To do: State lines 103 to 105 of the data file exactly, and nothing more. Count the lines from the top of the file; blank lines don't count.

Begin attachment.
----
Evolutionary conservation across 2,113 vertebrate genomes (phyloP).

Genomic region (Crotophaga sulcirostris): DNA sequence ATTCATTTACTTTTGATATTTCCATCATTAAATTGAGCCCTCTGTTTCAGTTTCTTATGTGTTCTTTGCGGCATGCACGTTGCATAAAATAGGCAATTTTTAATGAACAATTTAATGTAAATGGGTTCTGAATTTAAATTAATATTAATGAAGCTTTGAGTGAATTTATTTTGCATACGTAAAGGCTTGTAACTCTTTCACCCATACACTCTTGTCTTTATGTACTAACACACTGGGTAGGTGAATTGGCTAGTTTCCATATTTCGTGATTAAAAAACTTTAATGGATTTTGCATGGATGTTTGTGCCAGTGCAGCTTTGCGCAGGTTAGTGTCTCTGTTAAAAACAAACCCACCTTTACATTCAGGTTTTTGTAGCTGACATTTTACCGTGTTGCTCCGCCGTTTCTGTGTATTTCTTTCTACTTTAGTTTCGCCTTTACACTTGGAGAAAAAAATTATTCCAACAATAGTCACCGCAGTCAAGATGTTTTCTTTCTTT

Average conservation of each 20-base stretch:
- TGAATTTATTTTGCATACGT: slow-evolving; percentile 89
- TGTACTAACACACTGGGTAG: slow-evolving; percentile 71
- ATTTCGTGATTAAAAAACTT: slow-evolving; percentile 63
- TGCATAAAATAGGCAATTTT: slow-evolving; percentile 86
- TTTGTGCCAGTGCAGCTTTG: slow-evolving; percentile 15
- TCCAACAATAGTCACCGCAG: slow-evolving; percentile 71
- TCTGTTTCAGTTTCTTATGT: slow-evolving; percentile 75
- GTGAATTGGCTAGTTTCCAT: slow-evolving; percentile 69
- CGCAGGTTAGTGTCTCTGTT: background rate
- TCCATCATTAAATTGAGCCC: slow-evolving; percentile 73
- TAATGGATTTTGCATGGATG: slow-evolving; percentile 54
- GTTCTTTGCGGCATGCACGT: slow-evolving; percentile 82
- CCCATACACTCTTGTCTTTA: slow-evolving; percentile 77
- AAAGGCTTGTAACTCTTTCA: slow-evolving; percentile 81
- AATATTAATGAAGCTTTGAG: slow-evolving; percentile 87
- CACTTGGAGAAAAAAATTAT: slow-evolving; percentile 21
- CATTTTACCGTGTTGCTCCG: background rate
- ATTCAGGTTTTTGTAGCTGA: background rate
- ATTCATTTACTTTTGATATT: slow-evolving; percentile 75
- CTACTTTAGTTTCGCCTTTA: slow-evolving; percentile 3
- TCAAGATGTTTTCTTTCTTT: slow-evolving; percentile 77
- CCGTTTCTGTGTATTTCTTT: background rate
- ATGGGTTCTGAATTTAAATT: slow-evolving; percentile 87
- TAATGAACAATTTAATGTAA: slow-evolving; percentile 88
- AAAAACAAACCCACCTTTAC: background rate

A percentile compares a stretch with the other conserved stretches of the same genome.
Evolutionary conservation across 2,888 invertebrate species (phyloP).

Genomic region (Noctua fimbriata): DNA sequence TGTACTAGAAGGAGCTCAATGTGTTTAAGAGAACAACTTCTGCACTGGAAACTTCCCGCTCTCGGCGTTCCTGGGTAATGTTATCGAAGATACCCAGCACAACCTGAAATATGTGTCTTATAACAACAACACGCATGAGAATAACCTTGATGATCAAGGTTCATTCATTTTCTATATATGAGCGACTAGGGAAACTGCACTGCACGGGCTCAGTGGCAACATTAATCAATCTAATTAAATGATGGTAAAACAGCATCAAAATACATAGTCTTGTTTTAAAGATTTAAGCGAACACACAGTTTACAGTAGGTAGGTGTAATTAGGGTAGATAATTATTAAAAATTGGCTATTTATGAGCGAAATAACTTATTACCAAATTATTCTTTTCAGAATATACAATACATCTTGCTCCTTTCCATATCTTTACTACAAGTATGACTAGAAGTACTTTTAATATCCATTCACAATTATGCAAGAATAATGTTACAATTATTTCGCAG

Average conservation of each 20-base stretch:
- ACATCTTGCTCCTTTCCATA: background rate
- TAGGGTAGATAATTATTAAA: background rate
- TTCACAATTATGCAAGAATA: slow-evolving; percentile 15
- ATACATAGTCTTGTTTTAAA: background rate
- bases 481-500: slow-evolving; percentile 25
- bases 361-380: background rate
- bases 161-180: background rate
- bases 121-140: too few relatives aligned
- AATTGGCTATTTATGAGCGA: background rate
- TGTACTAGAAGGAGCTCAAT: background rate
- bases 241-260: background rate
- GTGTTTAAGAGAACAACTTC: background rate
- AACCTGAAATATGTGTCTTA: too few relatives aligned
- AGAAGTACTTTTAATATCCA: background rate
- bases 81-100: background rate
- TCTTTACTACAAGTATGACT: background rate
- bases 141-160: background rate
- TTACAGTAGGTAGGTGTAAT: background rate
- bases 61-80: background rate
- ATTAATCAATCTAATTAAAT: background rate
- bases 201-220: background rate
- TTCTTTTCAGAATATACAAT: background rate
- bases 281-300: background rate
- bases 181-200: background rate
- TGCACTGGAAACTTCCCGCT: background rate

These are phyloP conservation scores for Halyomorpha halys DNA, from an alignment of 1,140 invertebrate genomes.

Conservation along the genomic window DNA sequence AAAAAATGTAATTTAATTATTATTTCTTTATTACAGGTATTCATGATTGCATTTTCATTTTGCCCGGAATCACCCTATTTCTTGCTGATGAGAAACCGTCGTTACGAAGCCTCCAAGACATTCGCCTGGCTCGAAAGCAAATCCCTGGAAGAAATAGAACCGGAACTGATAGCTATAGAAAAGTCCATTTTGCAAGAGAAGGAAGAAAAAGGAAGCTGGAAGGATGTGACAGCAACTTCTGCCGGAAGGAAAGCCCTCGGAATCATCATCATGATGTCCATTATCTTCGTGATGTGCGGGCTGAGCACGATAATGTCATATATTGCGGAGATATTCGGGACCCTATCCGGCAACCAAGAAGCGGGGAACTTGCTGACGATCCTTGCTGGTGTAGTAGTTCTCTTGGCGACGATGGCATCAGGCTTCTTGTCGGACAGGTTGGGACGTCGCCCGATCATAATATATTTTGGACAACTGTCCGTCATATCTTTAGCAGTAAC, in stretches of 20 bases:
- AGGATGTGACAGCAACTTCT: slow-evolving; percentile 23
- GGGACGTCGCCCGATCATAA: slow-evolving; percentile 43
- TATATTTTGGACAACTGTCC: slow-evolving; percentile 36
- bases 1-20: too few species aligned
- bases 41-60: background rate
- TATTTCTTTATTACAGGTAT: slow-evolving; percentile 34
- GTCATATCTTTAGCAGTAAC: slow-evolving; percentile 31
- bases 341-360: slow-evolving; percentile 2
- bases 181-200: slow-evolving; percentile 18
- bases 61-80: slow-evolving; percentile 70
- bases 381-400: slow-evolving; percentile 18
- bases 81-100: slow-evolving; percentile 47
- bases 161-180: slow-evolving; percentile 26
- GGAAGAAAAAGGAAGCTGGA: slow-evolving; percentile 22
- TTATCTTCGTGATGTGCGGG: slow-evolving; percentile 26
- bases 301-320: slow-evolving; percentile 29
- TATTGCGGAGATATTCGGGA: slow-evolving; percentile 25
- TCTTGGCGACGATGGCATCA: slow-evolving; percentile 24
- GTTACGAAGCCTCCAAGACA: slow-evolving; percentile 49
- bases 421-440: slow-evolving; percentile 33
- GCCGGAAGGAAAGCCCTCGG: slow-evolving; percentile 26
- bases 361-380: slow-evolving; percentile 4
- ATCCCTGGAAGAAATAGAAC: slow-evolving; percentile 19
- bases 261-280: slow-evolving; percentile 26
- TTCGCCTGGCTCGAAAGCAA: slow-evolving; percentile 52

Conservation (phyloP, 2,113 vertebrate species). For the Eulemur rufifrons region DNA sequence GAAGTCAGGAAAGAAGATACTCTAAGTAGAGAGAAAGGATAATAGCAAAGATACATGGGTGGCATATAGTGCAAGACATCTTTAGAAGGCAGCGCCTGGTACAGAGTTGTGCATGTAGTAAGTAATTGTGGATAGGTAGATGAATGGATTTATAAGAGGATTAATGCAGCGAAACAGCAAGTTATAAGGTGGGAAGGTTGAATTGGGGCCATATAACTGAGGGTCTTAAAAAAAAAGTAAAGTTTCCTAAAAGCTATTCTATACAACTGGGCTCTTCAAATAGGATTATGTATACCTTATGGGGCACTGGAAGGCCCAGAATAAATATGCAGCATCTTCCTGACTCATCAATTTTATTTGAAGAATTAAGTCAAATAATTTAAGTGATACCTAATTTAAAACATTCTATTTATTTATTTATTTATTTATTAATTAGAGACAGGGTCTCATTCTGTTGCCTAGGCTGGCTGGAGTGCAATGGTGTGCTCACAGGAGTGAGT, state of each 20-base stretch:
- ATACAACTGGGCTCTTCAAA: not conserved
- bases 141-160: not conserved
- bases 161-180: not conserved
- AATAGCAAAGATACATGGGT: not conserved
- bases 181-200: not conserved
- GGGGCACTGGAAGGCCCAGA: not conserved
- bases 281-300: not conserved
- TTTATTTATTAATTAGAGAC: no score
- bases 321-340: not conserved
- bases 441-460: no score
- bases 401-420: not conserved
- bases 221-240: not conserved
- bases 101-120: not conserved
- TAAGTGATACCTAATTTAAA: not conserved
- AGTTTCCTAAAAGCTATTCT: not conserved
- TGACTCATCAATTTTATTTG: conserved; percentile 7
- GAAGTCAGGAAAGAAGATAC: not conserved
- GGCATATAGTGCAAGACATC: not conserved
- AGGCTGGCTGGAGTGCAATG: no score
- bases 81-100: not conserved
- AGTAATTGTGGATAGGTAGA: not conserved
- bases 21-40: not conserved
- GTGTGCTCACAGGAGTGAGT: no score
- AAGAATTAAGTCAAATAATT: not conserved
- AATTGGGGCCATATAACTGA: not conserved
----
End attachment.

- GGCATATAGTGCAAGACATC: not conserved
- AGGCTGGCTGGAGTGCAATG: no score
- bases 81-100: not conserved